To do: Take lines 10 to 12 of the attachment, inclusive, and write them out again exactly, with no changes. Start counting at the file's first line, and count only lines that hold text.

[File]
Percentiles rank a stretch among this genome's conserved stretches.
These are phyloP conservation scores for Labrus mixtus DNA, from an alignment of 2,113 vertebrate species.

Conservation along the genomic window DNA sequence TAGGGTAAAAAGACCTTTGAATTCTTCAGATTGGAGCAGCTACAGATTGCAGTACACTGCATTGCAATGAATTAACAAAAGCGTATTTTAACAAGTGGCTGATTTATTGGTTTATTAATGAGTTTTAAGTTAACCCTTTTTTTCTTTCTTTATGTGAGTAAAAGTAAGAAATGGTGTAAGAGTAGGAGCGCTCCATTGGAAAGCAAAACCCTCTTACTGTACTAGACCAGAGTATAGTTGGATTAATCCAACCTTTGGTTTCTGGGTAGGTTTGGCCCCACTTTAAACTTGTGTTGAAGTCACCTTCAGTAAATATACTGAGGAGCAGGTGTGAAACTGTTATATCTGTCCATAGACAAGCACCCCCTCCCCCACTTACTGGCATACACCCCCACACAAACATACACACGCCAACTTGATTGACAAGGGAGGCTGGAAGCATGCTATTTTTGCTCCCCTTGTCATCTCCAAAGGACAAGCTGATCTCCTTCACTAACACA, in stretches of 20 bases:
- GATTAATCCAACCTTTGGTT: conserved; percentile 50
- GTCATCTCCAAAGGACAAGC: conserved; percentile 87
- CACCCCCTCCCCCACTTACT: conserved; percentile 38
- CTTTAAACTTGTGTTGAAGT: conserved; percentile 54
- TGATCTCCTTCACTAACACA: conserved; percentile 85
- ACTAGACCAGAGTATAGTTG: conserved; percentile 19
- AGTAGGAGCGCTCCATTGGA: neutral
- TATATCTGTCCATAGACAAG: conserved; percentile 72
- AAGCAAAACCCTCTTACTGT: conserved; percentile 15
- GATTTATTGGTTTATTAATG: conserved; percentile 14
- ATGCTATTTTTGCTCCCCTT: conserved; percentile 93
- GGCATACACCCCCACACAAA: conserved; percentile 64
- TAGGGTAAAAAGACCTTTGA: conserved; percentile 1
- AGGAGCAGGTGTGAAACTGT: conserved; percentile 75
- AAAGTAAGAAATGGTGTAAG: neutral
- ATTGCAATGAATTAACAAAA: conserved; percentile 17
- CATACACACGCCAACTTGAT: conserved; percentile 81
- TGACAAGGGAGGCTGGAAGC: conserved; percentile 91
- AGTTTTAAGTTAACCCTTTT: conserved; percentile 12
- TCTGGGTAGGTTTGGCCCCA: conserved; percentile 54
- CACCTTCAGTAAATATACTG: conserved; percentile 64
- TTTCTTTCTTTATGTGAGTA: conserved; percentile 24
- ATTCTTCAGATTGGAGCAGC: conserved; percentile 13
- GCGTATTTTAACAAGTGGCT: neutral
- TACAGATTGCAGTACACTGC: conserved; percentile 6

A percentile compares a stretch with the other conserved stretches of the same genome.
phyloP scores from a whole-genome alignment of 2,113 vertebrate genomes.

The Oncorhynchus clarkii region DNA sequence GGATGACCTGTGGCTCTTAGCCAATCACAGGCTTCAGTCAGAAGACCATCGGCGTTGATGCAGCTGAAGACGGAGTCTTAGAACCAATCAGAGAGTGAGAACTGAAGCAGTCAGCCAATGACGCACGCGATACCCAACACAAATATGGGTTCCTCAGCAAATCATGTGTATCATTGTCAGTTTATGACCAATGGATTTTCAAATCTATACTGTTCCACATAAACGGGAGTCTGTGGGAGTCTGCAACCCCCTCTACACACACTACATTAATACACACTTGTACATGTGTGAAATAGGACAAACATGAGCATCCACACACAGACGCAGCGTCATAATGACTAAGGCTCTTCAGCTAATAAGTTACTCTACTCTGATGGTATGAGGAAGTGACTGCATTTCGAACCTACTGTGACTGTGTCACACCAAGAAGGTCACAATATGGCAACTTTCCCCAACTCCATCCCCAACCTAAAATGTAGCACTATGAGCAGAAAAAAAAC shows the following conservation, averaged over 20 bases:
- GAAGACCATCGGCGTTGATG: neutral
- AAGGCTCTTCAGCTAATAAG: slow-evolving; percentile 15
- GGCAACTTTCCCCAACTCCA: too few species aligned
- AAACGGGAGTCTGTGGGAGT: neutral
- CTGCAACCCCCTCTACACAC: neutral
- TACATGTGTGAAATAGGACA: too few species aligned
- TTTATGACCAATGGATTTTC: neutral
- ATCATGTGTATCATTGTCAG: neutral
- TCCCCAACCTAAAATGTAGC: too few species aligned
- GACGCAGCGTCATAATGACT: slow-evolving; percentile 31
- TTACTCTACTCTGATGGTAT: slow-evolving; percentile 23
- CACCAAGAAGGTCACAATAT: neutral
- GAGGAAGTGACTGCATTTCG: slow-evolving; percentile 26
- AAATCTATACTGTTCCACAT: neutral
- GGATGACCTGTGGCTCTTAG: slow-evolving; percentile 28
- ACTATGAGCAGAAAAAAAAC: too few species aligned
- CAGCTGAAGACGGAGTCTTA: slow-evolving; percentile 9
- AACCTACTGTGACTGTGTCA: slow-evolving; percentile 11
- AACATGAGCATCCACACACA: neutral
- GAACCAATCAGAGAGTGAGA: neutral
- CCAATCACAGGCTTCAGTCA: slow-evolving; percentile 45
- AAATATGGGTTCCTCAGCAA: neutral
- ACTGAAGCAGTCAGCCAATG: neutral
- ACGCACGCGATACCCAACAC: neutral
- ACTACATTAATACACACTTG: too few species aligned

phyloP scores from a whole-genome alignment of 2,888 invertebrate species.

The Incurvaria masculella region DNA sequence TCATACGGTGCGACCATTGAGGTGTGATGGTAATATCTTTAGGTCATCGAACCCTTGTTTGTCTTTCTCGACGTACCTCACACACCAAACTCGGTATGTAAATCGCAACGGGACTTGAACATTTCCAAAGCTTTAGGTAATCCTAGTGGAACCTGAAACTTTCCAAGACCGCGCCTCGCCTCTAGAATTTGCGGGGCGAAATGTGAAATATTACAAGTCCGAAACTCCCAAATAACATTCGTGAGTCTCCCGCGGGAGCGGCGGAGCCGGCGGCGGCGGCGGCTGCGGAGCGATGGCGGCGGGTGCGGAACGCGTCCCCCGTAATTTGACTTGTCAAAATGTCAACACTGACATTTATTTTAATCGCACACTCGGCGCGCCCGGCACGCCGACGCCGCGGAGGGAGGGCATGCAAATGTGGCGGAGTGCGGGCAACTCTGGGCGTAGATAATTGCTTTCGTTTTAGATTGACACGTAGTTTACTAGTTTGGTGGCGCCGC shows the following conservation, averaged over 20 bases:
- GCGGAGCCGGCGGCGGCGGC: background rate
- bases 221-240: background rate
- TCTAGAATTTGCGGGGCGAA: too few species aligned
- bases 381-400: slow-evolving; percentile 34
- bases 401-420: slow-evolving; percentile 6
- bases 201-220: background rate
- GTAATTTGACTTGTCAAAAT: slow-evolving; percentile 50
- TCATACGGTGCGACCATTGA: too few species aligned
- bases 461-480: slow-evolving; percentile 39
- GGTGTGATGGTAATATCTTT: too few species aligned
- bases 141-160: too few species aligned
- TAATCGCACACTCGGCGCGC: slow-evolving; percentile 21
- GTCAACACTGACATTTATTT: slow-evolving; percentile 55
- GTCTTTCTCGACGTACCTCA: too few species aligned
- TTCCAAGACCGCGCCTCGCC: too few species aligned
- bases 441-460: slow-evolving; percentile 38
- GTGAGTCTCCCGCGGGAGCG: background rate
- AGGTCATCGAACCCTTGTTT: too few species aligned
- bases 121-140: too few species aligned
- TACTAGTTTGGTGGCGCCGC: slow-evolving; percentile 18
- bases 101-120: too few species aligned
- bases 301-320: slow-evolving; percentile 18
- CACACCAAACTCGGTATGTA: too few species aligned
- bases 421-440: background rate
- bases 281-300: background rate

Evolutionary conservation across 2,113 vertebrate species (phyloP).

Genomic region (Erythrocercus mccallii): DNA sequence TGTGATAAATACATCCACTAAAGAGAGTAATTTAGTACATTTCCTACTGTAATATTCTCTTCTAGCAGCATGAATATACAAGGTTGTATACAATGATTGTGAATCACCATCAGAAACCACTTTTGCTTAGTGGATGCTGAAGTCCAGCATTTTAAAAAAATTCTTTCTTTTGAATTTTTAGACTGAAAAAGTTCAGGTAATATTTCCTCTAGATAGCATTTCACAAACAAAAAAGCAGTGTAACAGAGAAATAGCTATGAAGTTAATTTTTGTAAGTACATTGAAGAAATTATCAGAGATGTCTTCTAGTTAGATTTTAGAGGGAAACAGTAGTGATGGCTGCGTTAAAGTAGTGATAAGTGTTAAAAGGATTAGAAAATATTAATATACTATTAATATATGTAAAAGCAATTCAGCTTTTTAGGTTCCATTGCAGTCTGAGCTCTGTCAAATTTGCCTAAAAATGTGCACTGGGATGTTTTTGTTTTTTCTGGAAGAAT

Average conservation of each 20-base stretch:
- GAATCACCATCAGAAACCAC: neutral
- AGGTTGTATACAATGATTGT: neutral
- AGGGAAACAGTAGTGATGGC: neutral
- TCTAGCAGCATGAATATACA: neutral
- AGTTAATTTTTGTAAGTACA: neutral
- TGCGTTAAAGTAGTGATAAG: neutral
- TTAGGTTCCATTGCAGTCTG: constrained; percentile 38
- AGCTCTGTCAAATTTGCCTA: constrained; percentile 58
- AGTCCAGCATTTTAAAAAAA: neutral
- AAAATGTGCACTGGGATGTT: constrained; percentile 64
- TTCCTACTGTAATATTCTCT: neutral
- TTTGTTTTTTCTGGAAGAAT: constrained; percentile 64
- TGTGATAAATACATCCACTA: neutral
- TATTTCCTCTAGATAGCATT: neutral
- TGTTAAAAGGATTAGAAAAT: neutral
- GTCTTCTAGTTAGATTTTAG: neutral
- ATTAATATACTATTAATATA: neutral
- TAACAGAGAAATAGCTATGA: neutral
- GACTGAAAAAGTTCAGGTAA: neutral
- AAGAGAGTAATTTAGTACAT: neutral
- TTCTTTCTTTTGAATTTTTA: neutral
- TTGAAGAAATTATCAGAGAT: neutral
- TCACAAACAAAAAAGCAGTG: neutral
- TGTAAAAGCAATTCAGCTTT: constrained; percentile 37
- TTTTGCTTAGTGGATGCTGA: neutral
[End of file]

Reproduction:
- AGTAGGAGCGCTCCATTGGA: neutral
- TATATCTGTCCATAGACAAG: conserved; percentile 72
- AAGCAAAACCCTCTTACTGT: conserved; percentile 15